Interview: “Atomic Robo The Roleplaying Game”

Maybe you’re a fan of the many award-winning Dresden Files Roleplaying Game, powered by the FATE game engine. Maybe you’re a fan of robots punching Nazis. Maybe you are a fan of both, in which case, there’s going to be a new roleplaying game for you!

Announced two weeks ago, Evil Hat Productions is going to be producing the Atomic Robo: The Roleplaying Game, based on the hit comic series written by Brian Clevinger and illustrated by Scott Wegener. The game will be designed primarily by Mike Olson, and managed by Evil Hat Co-President Fred Hicks. We sent them a few questions about the announcement and the game.

CRITICAL HITS: How would you explain the world and adventures of Atomic Robo to the uninitiated?

BRIAN CLEVINGER: Take The Ghostbusters, Indiana Jones, Buckaroo Banzai, and The Rocketeer; cram them into a robot; give that robot some pants; bam, you’ve got Atomic Robo. He was invented by Nicola Tesla in 1923 and our comic book follows Robo’s adventure ever since. He fought a pyramid, the planet Mars, Stephen Hawking (metaphorically), Nazis, a super-intelligent time traveling dinosaur who may be none of those things, and run of the mill mad scientists.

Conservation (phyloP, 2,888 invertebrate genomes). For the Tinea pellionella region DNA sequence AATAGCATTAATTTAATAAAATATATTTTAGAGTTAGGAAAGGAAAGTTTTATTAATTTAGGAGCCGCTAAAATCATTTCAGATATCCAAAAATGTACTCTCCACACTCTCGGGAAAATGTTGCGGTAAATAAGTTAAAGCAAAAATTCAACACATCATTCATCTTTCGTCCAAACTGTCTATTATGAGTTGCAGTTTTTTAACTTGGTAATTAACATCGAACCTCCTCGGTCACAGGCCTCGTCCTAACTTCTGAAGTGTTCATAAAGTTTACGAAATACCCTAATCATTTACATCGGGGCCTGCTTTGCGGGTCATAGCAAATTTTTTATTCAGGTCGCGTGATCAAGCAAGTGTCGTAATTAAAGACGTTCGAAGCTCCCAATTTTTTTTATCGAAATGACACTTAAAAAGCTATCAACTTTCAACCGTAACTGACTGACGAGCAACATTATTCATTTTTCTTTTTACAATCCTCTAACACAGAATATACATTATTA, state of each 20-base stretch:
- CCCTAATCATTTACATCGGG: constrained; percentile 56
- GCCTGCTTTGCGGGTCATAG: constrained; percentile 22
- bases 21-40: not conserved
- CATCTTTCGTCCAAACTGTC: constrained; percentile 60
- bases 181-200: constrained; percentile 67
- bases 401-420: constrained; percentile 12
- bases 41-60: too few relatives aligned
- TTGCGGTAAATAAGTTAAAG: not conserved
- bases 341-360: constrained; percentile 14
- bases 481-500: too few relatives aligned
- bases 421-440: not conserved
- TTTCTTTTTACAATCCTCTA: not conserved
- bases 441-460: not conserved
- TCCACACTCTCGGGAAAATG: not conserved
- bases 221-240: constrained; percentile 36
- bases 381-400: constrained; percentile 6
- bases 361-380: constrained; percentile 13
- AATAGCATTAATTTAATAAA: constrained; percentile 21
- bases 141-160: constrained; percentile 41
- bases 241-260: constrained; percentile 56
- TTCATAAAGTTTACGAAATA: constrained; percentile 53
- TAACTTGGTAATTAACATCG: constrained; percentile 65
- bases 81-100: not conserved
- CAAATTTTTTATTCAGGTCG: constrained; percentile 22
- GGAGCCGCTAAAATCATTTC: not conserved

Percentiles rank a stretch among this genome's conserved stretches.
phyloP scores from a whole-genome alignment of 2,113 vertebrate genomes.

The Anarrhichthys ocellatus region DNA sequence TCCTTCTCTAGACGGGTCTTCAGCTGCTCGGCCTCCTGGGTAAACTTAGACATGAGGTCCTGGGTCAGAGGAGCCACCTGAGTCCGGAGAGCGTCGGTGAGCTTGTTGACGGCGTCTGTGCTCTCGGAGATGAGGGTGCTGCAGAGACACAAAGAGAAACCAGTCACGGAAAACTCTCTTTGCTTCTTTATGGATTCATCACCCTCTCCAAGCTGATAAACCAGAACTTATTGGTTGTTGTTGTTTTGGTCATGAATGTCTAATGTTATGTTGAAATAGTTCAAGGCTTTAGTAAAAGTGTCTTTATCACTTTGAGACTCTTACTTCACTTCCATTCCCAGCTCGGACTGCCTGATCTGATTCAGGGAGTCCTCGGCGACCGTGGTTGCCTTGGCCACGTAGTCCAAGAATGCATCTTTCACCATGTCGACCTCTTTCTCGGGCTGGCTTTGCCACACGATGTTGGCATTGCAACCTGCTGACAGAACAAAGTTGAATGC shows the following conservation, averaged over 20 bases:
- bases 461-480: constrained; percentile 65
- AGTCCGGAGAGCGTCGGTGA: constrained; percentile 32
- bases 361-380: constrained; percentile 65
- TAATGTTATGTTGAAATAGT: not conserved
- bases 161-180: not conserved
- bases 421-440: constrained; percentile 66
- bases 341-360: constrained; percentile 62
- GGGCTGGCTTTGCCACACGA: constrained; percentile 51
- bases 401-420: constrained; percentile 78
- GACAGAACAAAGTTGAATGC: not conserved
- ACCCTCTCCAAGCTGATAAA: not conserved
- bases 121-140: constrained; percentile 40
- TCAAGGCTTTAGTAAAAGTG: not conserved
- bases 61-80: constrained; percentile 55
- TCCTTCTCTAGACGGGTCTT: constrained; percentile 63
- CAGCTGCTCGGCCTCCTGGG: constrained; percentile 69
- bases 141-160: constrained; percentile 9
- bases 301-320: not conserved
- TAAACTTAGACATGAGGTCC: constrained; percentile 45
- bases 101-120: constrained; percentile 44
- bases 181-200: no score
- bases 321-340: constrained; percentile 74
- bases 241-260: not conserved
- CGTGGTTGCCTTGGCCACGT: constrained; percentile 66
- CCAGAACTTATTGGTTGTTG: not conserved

But not at the same time.

CH: What kind of campaign models are you envisioning?

MIKE OLSON: First off, one that gets started quickly. You could say character creation is going to be more action and less science: It’ll be a true pick-up-and-play game without a lot of character creation on the front end. That’s been an important design goal from my earliest conversations with Fred about ARRPG. The actual stories Brian and Scott tell in Atomic Robo are definitely informing how we’re thinking the game will play — not just in the sense of what happens in a story, but how they’re structured. The default campaign expectation will be one that takes place in multiple eras during Robo’s long life, even if Robo himself isn’t present, with each of those eras having its own treatment and distinct feel. But if you want to play a story that involves Jack Tarot in the ‘30s or Sparrow in WWII, you can do that too. Regardless, you’ll have the tools to run the kick-ass Atomic Robo game you want.